The Hidden Notes – Spirit of Adventure album review – Thejazzbreakfast

The Hidden Notes ReviewYou could be forgiven for thinking on occasions while listening to this band of vibraphone (Ralph Wyld), guitar (Rob Updegraff), double bass (Tim Fairhall) and drums (Tim Giles) that it was fronted by multiple saxophones. That is because John Martin, who plays tenor throughout, is a master of multiphonics. As a cover note to this double CD explains: “It is a celebration of the saxophone and all the beautiful colours that are hidden just beneath the surface. When a musician plays a note of a certain pitch the instrument resonates, producing a complex pattern of sound waves. The most noticeable soundwave is called the fundamental, but there are other waves with higher frequencies called harmonics. These are the hidden notes.”It’s an often quite spooky sound, the ear leaning towards a high neurontin singing harmonic while a low fundamental grumbles beneath. And not always absolutely comfortable in the ear; I can imagine an uninitiated listener thinking: can this guy play properly? But hey, that’s what is so great about jazz – it upsets the preconceptions. And Martin doesn’t do the multiphonic thing all the time. When he is concentrating on producing one main note rather than three he has a muscular tone and a melodic bent when improvising. The opener on CD2 is a fine place to leap in – it’s attractively titled The Optimistic Pessimist.The sometimes less clear focus of the saxophone timbre is also nicely contrasted against the clear-as-a-bell vibraphone and clean electric guitar sound, the whole band working assuredly on these rounded compositions.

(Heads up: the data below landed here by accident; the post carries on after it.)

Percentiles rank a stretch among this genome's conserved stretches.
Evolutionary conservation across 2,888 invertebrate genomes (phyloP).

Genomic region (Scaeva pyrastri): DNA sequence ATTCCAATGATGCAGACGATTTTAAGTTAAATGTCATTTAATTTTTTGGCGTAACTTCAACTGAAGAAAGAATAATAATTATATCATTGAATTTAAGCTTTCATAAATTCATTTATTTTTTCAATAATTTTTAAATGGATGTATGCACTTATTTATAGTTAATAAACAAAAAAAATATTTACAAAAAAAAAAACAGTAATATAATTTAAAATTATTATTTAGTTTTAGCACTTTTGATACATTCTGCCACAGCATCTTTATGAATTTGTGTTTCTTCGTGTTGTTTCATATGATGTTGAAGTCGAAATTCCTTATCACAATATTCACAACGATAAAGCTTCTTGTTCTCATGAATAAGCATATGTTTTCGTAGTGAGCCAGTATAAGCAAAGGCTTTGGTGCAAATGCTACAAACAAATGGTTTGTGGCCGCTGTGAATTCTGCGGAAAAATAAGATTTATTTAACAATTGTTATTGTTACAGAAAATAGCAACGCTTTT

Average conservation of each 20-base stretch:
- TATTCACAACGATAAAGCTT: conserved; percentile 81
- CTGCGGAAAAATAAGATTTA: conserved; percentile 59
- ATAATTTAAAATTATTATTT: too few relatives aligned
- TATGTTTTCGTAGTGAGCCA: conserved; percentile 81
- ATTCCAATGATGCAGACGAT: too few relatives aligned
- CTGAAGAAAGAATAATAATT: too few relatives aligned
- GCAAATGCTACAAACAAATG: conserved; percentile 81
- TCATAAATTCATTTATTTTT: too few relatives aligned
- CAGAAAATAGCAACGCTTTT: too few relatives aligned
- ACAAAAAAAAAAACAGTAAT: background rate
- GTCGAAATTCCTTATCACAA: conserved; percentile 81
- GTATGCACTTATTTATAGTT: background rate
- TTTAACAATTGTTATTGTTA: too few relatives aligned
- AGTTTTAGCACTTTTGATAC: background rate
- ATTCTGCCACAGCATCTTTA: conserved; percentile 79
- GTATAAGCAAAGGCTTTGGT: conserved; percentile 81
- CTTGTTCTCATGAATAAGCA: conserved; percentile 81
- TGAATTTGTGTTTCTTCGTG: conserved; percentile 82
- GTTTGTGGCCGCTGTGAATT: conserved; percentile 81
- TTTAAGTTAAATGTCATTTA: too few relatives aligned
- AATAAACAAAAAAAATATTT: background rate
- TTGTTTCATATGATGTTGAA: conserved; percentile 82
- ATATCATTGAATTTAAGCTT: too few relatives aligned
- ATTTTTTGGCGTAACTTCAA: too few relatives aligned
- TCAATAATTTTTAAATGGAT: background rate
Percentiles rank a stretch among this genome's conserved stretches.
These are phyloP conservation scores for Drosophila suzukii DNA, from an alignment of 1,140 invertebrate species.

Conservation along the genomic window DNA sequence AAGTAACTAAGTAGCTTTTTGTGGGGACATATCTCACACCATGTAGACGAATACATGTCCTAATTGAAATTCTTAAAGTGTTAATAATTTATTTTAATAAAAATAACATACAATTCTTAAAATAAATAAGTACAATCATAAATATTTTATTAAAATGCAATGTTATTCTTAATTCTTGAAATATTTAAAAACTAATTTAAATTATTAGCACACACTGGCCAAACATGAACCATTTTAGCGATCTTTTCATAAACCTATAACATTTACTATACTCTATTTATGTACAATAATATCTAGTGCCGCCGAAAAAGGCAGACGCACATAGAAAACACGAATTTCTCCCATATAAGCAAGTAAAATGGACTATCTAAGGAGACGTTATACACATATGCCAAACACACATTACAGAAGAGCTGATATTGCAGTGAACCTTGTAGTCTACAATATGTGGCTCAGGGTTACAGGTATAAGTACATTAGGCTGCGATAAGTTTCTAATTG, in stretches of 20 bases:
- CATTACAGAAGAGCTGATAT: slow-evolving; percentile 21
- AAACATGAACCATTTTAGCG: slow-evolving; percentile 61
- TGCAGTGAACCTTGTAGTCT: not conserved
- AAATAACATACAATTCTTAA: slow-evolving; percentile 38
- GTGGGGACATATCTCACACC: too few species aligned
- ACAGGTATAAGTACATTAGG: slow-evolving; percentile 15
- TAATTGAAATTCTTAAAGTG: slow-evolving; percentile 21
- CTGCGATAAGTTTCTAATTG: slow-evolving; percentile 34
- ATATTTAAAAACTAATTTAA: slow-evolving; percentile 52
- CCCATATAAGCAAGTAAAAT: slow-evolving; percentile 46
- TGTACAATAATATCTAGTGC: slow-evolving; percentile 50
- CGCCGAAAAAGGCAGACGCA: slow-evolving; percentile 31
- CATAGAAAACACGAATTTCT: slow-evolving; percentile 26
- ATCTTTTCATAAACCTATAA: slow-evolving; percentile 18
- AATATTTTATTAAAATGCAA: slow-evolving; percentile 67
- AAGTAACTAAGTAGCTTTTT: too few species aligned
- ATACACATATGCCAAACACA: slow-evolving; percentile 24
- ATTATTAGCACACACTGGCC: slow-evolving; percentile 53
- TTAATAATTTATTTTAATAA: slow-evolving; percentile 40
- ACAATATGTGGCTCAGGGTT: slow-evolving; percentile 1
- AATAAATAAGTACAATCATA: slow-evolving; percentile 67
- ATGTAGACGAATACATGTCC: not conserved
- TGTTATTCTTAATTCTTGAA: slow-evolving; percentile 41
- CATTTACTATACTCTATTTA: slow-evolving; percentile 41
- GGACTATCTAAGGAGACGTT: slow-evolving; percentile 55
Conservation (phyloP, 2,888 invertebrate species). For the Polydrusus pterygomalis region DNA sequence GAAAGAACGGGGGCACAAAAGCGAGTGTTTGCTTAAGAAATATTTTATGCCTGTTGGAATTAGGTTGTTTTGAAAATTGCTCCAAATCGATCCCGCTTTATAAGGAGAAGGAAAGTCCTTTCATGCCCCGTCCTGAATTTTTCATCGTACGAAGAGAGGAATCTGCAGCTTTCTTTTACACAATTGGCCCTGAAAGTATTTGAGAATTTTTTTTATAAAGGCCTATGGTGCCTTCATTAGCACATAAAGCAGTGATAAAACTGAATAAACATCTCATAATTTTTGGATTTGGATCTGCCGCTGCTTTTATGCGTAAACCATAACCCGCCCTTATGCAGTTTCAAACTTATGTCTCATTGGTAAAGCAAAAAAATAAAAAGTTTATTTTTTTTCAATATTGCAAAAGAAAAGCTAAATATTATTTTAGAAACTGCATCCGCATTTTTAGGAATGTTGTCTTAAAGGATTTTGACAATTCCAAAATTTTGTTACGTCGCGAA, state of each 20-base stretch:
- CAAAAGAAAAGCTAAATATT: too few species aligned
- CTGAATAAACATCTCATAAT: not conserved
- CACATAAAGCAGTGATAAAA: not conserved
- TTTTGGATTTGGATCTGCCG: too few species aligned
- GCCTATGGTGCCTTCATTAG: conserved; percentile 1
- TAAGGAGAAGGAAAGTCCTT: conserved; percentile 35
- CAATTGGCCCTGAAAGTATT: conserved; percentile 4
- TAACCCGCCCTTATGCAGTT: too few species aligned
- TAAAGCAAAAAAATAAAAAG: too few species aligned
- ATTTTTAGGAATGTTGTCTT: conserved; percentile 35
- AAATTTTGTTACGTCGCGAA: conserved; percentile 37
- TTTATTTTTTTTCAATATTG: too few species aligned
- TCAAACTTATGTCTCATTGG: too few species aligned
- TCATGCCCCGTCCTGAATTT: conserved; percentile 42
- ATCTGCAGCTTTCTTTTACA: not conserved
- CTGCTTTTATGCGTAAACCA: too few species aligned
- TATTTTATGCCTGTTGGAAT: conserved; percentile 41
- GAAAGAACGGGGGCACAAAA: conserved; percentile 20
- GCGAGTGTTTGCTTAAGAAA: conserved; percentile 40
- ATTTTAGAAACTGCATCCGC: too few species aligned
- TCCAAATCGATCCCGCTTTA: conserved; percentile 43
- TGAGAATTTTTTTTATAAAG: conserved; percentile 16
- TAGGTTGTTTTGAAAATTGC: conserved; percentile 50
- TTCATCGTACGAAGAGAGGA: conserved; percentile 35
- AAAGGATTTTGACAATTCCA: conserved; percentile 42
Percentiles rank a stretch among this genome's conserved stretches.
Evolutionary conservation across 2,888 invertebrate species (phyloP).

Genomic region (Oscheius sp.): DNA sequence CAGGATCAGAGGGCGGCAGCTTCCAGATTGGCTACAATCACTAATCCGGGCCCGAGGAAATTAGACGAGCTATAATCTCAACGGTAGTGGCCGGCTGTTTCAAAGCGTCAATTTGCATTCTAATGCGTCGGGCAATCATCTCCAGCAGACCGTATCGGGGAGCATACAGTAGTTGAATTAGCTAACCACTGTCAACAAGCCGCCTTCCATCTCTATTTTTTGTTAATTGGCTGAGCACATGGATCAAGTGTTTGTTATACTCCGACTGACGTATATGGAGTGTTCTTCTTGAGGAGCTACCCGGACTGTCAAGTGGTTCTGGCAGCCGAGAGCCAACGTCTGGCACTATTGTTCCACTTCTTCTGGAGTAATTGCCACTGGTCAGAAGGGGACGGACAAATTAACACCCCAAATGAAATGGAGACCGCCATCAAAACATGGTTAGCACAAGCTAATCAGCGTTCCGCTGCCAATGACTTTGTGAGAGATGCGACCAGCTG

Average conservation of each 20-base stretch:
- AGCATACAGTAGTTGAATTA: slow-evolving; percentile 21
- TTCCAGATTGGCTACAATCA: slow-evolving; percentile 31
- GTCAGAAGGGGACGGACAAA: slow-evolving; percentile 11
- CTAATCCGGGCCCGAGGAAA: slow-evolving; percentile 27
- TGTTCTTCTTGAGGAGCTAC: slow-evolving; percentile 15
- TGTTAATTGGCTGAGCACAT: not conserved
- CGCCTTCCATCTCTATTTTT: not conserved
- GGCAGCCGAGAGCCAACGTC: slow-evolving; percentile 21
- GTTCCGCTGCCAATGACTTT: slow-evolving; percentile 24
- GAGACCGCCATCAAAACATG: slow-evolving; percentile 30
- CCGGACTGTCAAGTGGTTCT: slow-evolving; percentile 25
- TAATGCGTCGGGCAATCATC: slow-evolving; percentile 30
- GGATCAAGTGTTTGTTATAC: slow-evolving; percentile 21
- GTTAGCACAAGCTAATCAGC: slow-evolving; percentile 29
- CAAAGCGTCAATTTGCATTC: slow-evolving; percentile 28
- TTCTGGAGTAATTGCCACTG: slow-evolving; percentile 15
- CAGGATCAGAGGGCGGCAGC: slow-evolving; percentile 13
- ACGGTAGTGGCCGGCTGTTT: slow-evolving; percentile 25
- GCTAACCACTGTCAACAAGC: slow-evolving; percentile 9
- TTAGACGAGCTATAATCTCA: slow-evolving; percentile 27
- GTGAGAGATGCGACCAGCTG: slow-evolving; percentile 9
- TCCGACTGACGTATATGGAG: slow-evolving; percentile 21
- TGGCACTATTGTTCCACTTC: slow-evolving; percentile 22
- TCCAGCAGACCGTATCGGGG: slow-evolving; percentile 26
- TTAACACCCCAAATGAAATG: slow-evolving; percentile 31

Peter Bacon – Thejazzbreakfast

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